Tax compliance challenges, part 2: the concept of willful evasion

Let’s continue our discussion of how the sheer complexity of the tax code makes it difficult to stay in full compliance.

As we noted in the first part of the post, it’s all too easy to make an innocent error or to be unaware of some specific requirement.

This is where the concept of “willfulness” in evading taxes comes in. In this part of the post, we will look at how the IRS defines this concept.

If the IRS considers your conduct to be willful, you could face civil penalties or even criminal prosecution.

So what does “willful” mean?

Willfulness can be a tricky term to pin down. Being unaware of detailed filing requirements does not necessarily mean willful tax evasion. But the reverse is also true: being ignorant of the law does not necessarily mean innocence.

As Forbes contributor Robert W. Wood has explained, the IRS’s ongoing enforcement crackdown on offshore accounts is a case in point. In one recent case, United States v. J. Bryan Williams, a taxpayer stated that he didn’t have foreign accounts. He did this by checking the “no” box on his tax return.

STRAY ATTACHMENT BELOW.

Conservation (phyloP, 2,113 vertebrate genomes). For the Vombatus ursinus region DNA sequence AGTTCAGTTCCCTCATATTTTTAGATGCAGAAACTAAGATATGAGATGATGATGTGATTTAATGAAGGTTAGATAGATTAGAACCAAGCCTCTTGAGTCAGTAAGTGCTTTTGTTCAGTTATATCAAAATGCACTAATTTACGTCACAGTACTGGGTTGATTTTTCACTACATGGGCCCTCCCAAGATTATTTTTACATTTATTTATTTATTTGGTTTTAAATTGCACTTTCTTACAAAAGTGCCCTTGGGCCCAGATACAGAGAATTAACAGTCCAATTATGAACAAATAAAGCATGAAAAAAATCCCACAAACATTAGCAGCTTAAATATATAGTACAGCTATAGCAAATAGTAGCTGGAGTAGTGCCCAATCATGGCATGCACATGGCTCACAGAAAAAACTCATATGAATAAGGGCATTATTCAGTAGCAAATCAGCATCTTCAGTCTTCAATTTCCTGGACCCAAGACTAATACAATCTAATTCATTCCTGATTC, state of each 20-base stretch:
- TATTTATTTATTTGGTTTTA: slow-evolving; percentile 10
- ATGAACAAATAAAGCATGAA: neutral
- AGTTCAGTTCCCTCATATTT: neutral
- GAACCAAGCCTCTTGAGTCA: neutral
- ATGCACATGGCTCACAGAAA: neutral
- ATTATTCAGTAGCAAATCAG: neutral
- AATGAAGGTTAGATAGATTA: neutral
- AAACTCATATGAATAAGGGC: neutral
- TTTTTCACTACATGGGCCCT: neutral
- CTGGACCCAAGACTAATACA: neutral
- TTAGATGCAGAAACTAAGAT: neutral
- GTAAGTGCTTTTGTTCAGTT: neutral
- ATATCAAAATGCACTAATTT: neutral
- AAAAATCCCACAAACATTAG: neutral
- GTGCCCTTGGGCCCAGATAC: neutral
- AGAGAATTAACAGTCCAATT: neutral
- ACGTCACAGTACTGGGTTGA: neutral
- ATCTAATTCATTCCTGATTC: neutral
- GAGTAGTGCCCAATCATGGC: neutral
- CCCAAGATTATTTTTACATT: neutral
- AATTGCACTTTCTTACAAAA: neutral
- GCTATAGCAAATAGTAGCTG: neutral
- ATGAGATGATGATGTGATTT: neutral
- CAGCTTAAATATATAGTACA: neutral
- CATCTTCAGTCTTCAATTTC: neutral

It turned out that he did have foreign accounts. But the U.S. district court held that even such a seemingly straightforward error is not willful tax evasion if it’s based on an honest misunderstanding of what the law requires.

It does not follow from this, however, a good-faith belief that no tax is due is sufficient for a taxpayer to avoid penalties or prosecution. Some arguments, such as the so-called “sovereign citizen” arguments, are deemed to be frivolous – no matter how deeply held.

In short, willfulness is not an easy term to define. That is why, if you involved in a tax controversy, it makes sense to get counsel from a knowledge tax attorney.

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